How To Make: It’s fairly easy and you’ll only need four ingredients. Shred a medium-sized cabbage in a big salad bowl, sprinkle about one and a half spoons of salt and toss for a few minutes. Leave it for about 10 minutes or till it starts leaving some water. You can flavor the sauerkraut with caraway seeds (optional). Put the cabbage into a mason jar along with the water it released. Make sure you choose a jar that is the right size so it fits in tight and snug. Forget about it for three days and enjoy it afterward.
There is good news for cheese lovers. Indulging in this food can give you a probiotic boost. Cheese is a great delivery vehicle for probiotic cultures. It is also loaded with conjugated linoleic acid and bioactive peptides that exhibit health benefits.8But all cheeses might not do the trick. Aged cheeses like Gouda, mozzarella, and cheddar are good sources. Cottage cheese also packs in probiotics and can be easily made at home.
How To Make: Boil some milk, preferably the variety with some fat. While it is still hot, squeeze in some lemon juice. The milk will start to curdle and chunks of cottage cheese will appear. Drain the leftover fluid and tie the cottage cheese tightly in a muslin cloth or cheesecloth to bind it. Add it to your sandwiches, salads, pasta, or sautéed vegetables.
The word for the fermented drink comes from Turkish and means “pleasure” or “good feeling”. It’s quite good for the health too! Studies have shown that kefir has antimicrobial, antitumor, anticarcinogenic, and immunomodulatory activity. It also improves lactose digestion.9
In postmenopausal rats, kefir has also shown improved bone mass and microarchitecture, which are key to bone quality.10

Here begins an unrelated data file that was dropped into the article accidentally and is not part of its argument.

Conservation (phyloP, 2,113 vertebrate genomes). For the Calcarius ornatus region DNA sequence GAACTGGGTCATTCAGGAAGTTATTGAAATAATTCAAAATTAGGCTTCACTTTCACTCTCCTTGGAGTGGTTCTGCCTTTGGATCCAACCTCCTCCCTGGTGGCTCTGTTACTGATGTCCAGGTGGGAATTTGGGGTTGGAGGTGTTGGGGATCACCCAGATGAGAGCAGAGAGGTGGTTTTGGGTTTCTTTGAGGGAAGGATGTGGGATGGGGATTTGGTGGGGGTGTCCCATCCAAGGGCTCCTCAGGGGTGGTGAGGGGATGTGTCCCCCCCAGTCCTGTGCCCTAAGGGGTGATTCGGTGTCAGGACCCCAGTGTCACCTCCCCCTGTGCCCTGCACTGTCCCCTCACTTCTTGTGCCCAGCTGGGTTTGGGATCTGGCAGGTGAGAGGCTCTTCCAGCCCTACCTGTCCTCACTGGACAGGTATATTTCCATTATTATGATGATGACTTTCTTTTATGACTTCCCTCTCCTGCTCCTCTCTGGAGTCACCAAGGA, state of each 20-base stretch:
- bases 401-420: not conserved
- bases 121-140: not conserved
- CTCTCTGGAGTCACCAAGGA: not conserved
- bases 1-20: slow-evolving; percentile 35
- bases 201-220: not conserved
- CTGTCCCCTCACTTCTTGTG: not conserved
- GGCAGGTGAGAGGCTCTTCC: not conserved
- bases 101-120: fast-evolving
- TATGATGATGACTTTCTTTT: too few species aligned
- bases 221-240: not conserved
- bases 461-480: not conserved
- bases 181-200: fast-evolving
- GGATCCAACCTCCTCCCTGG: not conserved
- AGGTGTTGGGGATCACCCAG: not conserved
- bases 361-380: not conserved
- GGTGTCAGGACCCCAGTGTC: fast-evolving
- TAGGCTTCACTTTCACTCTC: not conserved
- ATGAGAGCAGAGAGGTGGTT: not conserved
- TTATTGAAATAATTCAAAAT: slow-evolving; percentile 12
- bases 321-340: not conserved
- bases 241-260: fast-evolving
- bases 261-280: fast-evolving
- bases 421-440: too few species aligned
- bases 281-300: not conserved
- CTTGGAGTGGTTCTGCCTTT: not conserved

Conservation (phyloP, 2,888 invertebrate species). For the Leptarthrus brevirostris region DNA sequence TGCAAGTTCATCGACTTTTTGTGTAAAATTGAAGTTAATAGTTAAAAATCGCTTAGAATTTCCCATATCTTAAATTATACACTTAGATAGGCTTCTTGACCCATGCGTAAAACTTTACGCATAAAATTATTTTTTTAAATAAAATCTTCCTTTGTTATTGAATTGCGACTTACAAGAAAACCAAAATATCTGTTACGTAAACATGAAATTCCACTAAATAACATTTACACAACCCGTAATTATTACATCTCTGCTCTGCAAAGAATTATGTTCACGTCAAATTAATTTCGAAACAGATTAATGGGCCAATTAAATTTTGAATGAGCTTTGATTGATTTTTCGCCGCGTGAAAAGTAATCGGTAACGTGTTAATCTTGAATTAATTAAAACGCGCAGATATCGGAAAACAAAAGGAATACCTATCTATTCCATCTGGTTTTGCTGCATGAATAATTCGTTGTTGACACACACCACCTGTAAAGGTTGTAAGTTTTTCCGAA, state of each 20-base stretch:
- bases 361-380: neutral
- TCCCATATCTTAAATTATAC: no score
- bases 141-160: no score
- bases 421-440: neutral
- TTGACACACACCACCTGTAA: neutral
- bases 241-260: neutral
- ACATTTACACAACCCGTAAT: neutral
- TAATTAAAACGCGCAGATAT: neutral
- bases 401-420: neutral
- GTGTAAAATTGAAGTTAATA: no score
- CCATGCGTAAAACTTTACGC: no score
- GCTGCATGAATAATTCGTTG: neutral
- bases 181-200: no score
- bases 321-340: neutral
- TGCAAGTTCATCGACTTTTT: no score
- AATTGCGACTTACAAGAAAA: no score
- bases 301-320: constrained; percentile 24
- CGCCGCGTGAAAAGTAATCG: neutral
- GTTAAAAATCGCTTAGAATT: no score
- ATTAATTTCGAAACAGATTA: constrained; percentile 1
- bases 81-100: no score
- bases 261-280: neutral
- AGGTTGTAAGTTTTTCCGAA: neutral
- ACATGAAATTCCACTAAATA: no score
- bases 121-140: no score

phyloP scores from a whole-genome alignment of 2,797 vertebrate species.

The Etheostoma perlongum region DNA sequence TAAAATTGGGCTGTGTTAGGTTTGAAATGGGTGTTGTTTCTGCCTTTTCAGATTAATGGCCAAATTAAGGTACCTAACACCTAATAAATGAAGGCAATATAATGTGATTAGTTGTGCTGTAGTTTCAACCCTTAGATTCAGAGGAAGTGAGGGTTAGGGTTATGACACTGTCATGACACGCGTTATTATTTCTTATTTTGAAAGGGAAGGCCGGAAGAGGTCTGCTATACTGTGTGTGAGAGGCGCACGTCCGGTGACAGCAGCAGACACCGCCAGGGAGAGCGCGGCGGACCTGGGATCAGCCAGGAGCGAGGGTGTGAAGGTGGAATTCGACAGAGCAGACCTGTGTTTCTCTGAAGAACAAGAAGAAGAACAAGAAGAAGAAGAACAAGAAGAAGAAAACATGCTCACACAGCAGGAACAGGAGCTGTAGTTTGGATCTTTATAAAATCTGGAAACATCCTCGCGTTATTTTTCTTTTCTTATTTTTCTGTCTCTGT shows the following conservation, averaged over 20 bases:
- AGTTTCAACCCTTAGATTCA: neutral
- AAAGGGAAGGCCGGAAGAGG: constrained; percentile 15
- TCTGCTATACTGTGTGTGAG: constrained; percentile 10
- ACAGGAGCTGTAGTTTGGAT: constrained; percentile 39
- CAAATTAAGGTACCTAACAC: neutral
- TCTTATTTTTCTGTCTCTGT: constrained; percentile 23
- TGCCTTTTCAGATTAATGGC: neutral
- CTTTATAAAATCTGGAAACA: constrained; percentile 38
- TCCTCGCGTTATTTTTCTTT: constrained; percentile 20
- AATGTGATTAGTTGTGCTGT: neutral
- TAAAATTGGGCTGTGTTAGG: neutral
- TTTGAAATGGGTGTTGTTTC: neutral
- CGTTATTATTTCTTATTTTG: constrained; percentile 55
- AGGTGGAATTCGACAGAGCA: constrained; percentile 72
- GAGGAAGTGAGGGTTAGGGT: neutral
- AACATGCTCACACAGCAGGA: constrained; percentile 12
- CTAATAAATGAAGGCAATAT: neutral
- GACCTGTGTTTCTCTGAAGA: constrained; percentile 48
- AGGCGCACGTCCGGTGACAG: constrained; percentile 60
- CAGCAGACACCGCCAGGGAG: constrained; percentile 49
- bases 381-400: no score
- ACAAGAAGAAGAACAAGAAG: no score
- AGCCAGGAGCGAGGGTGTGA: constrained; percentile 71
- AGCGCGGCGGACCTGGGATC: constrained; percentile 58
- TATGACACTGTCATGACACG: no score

How To Make: Take a glass of whole milk and add one teaspoon of active kefir grains to it. Cover up the glass with a cheesecloth or paper napkin, and secure it with a rubber band. Store it at room temperature away from sunlight. It will be ready in 12–48 hours. Strain out the kefir grains (they can be reused) and drink up.
These are some healthy probiotic foods that you can include in your diet. You can choose them according to your taste.
References [ + ]
|1.||↑||Ouwehand, Arthur C., Seppo Salminen, and Erika Isolauri. “Probiotics: an overview of beneficial effects.” Antonie Van Leeuwenhoek 82, no. 1-4 (2002): 279-289.|
|2.||↑||Fooks, L. J., and G. R. Gibson. “Probiotics as modulators of the gut flora.” British Journal of Nutrition 88, no. S1 (2002): s39-s49.|
|3.||↑||Lourens-Hattingh, Analie, and Bennie C. Viljoen. “Yogurt as probiotic carrier food.” International dairy journal 11, no. 1 (2001): 1-17.|
|4.||↑||Liu, Jun-E., Yan Zhang, Jing Zhang, Pei-Ling Dong, Ming Chen, and Zhong-Ping Duan. “Probiotic yogurt effects on intestinal flora of patients with chronic liver disease.” Nursing research 59, no. 6 (2010): 426-432.|
|5.||↑||Ataie-Jafari, Asal, Bagher Larijani, H. Alavi Majd, and Farideh Tahbaz. “Cholesterol-lowering effect of probiotic yogurt in comparison with ordinary yogurt in mildly to moderately hypercholesterolemic subjects.” Annals of Nutrition and Metabolism 54, no. 1 (2009): 22-27.|
|6.||↑||Park, Kun-Young, Ji-Kang Jeong, Young-Eun Lee, and James W. Daily III. “Health benefits of kimchi (Korean fermented vegetables) as a probiotic food.” Journal of medicinal food 17, no. 1 (2014): 6-20.|
|7.||↑||Heller, Knut J. “Probiotic bacteria in fermented foods: product characteristics and starter organisms.” The American Journal of Clinical Nutrition 73, no. 2 (2001): 374s-379s.|
|8.||↑||Hayes, M., M. Coakley, L. O’sullivan, and C. Stanton. “Cheese as a delivery vehicle for probiotics and biogenic substances.” Australian Journal of Dairy Technology 61, no. 2 (2006): 132.|
|9.||↑||Leite, Analy Machado de Oliveira, Marco Antonio Lemos Miguel, Raquel Silva Peixoto, Alexandre Soares Rosado, Joab Trajano Silva, and Vania Margaret Flosi Paschoalin. “Microbiological, technological and therapeutic properties of kefir: a natural probiotic beverage.” Brazilian Journal of Microbiology 44, no. 2 (2013): 341-349.|
|10.||↑||Chen, H-L., Y-T. Tung, C-H. Chuang, M-Y. Tu, T-C. Tsai, S-Y. Chang, and C-M. Chen. “Kefir improves bone mass and microarchitecture in an ovariectomized rat model of postmenopausal osteoporosis.” Osteoporosis International 26, no. 2 (2015): 589-599.|